What Type of VLCCs are need for the future of the Shipping Industry?
- VLCC CO2 emission reduction by 50% by 2050 (IMO Target) and Sulfur Limit in Fuel 0.1%.
- VLCC which meet requirements beyond the existing Energy Efficiency Design Index (EEDI) and the Ship Energy Efficiency Management Plan (SEEMP).
- Fuel-Flexible design VLCC in order to extend the service lifetime and postpone the scrap time.
Why should the shipping industry consider these criteria as the choosing standards for VLCC?
“VLCC fleet structure with new fuel-flexible design limits not only expands the service lifetime of VLCC but also brings more reliability for it”
- Uptake of alternative fuels is picking up, but needs to breakthrough to the large ocean going ships
- In addition to LNG, carbon-neutral fuels will be needed towards 2050 Bridging technologies and fuel flexibility can smooth the transition from traditional fuels
- Ships should be future proof in a changing environment, securing competitiveness and mitigating carbon risk
- Newbuild VLCCs could switch to LNG or Ammonia with batteries (electrifying with mitigating carbon risk)
Ammonia can be used as fuel in both combustion engines and fuel cells. Compared to hydrogen, ammonia has a higher energy density and is easier to store, thus enables operating on longer distances. Since ammonia is widely used in the fertilizer industry, it is globally accessible. Main challenges with ammonia are toxicity and corrosiveness. The only emissions from an ammonia-driven fuel cell is water and pure nitrogen. Thus, if ammonia is renewably produced, it can be considered as a carbon-neutral fuel. There are feasibility studies on building up an ammonia producing infrastructure at sea, using ocean wind.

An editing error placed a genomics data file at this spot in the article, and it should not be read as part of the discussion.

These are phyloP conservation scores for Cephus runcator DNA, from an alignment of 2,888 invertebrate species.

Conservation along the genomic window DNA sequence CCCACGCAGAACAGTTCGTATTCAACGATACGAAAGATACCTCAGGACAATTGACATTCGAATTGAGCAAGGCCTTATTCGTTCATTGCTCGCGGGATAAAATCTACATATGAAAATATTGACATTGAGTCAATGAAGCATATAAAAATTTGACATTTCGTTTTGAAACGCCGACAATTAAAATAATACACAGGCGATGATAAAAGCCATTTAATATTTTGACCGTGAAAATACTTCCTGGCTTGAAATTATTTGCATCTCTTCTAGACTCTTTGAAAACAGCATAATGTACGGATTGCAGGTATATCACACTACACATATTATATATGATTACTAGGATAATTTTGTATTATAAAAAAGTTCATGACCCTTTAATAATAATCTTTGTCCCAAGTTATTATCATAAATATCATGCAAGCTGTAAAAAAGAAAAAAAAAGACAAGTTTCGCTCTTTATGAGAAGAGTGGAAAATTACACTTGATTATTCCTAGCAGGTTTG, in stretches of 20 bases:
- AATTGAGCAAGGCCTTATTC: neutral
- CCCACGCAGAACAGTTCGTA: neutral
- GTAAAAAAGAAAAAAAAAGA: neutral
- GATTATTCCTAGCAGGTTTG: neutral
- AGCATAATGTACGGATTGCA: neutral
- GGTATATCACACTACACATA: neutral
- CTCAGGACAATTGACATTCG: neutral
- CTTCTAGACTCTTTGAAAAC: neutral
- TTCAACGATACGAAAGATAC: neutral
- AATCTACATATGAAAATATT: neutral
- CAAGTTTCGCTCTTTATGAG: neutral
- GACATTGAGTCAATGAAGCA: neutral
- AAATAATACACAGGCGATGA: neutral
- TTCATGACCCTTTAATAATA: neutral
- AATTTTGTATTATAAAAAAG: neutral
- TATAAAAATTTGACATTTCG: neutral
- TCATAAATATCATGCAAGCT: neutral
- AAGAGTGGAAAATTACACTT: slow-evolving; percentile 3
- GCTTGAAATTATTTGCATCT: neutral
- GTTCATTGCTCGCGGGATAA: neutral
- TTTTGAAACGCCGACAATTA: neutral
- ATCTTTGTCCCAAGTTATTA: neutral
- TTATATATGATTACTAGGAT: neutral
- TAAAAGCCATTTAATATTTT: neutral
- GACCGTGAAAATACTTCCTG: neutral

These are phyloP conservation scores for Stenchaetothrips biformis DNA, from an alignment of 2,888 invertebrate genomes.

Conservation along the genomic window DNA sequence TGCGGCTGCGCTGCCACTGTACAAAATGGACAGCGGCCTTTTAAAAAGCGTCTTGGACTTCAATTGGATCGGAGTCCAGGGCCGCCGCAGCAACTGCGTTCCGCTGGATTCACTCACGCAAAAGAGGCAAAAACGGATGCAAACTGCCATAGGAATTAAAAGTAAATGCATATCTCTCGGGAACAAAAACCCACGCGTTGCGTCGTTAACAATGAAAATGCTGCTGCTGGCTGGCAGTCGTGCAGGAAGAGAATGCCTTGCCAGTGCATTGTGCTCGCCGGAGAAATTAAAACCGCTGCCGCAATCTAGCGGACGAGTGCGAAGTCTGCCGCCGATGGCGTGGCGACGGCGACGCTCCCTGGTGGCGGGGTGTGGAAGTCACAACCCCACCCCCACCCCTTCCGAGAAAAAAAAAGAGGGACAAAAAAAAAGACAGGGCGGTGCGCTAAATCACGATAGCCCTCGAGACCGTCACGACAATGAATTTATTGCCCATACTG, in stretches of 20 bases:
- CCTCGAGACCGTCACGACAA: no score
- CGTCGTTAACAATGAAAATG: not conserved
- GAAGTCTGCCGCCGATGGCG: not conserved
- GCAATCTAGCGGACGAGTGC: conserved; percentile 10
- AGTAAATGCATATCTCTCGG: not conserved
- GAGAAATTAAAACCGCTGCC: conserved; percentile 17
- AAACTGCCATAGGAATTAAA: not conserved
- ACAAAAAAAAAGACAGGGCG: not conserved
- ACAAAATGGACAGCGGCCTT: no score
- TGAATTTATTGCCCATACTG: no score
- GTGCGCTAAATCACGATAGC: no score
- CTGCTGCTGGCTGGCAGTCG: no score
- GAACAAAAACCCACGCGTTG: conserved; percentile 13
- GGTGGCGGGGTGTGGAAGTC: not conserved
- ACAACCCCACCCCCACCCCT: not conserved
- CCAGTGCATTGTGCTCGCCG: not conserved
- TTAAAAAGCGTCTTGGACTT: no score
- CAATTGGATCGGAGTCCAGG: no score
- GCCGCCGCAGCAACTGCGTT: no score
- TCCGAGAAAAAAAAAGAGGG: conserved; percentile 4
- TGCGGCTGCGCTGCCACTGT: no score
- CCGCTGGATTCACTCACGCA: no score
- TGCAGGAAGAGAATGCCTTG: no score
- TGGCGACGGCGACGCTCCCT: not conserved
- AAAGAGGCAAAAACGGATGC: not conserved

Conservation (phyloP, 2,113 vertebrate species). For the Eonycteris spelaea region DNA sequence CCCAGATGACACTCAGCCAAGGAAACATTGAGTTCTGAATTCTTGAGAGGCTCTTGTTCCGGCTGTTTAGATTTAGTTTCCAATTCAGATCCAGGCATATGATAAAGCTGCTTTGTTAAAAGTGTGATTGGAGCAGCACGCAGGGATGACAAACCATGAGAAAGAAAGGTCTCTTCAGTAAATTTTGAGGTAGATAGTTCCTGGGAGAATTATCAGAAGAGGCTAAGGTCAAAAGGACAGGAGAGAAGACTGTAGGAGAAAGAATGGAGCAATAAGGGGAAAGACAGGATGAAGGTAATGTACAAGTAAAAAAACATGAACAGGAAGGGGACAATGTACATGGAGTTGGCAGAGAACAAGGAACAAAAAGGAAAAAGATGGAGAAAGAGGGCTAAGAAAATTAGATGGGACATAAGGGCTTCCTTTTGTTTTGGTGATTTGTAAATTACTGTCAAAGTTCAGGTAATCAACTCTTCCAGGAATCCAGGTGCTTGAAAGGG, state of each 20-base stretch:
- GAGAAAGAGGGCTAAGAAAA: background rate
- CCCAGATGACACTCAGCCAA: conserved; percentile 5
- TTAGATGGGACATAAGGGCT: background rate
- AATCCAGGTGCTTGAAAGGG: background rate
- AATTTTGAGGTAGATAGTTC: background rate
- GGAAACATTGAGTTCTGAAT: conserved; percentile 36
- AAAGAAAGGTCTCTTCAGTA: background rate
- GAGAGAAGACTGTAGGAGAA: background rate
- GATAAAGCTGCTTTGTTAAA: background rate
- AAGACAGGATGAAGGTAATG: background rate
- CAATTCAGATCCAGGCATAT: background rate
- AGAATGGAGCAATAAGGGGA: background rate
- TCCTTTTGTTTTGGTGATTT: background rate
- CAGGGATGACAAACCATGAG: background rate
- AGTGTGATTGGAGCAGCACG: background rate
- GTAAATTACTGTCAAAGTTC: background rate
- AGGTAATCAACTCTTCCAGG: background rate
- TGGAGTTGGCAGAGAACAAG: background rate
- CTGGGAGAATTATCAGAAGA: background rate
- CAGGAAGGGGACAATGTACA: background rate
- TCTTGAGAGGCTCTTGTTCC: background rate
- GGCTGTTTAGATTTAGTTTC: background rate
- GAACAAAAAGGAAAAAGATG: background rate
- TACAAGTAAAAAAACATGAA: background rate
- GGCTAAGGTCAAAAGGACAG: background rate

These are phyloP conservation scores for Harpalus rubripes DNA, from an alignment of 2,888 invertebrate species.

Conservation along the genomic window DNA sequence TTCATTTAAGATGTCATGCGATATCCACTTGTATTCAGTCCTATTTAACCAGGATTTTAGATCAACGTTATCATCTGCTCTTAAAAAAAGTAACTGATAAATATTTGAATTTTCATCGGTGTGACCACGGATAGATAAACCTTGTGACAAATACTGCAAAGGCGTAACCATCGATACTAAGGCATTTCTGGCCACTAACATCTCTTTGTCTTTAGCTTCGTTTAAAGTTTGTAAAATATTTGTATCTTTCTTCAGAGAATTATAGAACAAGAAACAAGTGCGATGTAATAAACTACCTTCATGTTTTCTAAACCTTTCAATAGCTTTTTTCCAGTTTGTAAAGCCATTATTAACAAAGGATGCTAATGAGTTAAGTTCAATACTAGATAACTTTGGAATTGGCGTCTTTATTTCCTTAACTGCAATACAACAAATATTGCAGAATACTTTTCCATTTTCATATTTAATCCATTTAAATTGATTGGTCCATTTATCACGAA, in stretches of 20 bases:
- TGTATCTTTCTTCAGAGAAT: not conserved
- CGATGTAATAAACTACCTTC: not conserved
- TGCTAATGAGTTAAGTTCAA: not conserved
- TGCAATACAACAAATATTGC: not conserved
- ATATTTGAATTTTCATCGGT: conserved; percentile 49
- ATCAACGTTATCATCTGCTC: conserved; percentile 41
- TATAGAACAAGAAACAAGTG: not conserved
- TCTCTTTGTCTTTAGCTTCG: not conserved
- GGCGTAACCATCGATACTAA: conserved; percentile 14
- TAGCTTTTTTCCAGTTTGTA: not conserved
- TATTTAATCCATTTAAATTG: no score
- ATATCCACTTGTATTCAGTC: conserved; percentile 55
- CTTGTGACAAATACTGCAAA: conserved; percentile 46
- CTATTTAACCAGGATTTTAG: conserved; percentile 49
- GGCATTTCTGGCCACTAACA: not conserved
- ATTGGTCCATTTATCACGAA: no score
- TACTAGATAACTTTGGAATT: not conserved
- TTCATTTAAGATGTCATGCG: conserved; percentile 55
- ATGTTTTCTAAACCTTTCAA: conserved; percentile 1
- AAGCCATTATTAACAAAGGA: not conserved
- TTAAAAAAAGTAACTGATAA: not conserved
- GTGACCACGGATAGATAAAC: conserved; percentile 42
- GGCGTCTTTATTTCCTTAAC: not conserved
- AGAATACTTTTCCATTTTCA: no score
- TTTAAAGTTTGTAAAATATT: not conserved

The preference for ammonia is due to the lower cost of the converter, storage and the fuel itself compared with H2.
Since 1970, it has been managed to improve energy efficiency by 1.5 % every year, but during the same period, the transport sector has grown by an annual 2 – 3 %. So in spite of the progress that has been made, total fuel consumption has actually increased. This means that if we are to reach our goal of halving emissions by 2050, every single vessel in the fleet will have to reduce its emissions by almost 75 %.
In relation to IMO‘s target on 50% reduced CO2 emissions by 2050, DNV-GL has assessed three future scenarios, considering global fleet development (all ship types), uptake of technical measures, fuels, and policies like EEDI. Two of the pathways focus on ship design or operational requirements to achieve IMO’s goals, including regulations for individual ships to incentivize the necessary emission reduction. The third pathway describes a scenario in which no further policies are introduced.
For all three pathways, LNG has a dominant share of 40% – 80% in 2050. The primary energy source for LNG varies between fossil, biomass and other renewables. Ammonia, primarily applied in combustion engines, is considered the most promising long-term carbon-neutral fuel for new-builds. Carbon-neutral fuels must supply 30% – 40% of the total energy for international shipping. Figure 6-15 shows the results for the scenario focusing on design requirements.
As a matter of facts, DSME inks Letter of Intent (LoI) for 10 LNG-powered very large crude carriers (VLCCs) for an undisclosed European client, Business Korea reported citing the shipyard.